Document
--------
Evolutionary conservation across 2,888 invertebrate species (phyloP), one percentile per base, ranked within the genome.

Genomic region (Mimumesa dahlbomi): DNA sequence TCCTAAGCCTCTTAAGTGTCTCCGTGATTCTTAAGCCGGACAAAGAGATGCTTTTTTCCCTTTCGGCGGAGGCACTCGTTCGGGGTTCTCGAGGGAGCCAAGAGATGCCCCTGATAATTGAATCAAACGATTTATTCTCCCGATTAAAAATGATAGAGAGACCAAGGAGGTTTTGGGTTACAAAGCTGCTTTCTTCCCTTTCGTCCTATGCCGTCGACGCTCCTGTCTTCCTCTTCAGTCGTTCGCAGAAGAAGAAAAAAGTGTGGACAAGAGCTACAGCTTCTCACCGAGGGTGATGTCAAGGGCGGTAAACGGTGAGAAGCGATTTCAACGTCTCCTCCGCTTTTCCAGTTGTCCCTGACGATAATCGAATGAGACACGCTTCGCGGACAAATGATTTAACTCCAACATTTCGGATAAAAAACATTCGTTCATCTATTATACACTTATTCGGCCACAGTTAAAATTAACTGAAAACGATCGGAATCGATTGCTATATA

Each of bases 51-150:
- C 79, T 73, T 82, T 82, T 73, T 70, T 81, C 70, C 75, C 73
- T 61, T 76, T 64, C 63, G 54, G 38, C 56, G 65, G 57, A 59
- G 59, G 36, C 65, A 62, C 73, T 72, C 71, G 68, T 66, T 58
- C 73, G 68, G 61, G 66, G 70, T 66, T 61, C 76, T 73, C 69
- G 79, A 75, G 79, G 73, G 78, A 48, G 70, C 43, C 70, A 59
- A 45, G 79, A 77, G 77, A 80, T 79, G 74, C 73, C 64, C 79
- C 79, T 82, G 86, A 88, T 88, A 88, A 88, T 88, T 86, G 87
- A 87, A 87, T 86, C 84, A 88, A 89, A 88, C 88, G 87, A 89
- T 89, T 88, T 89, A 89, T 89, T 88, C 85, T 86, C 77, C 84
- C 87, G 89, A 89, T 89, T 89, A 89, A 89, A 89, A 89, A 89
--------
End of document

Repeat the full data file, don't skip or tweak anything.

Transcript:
Evolutionary conservation across 2,888 invertebrate species (phyloP), one percentile per base, ranked within the genome.

Genomic region (Mimumesa dahlbomi): DNA sequence TCCTAAGCCTCTTAAGTGTCTCCGTGATTCTTAAGCCGGACAAAGAGATGCTTTTTTCCCTTTCGGCGGAGGCACTCGTTCGGGGTTCTCGAGGGAGCCAAGAGATGCCCCTGATAATTGAATCAAACGATTTATTCTCCCGATTAAAAATGATAGAGAGACCAAGGAGGTTTTGGGTTACAAAGCTGCTTTCTTCCCTTTCGTCCTATGCCGTCGACGCTCCTGTCTTCCTCTTCAGTCGTTCGCAGAAGAAGAAAAAAGTGTGGACAAGAGCTACAGCTTCTCACCGAGGGTGATGTCAAGGGCGGTAAACGGTGAGAAGCGATTTCAACGTCTCCTCCGCTTTTCCAGTTGTCCCTGACGATAATCGAATGAGACACGCTTCGCGGACAAATGATTTAACTCCAACATTTCGGATAAAAAACATTCGTTCATCTATTATACACTTATTCGGCCACAGTTAAAATTAACTGAAAACGATCGGAATCGATTGCTATATA

Each of bases 51-150:
- C 79, T 73, T 82, T 82, T 73, T 70, T 81, C 70, C 75, C 73
- T 61, T 76, T 64, C 63, G 54, G 38, C 56, G 65, G 57, A 59
- G 59, G 36, C 65, A 62, C 73, T 72, C 71, G 68, T 66, T 58
- C 73, G 68, G 61, G 66, G 70, T 66, T 61, C 76, T 73, C 69
- G 79, A 75, G 79, G 73, G 78, A 48, G 70, C 43, C 70, A 59
- A 45, G 79, A 77, G 77, A 80, T 79, G 74, C 73, C 64, C 79
- C 79, T 82, G 86, A 88, T 88, A 88, A 88, T 88, T 86, G 87
- A 87, A 87, T 86, C 84, A 88, A 89, A 88, C 88, G 87, A 89
- T 89, T 88, T 89, A 89, T 89, T 88, C 85, T 86, C 77, C 84
- C 87, G 89, A 89, T 89, T 89, A 89, A 89, A 89, A 89, A 89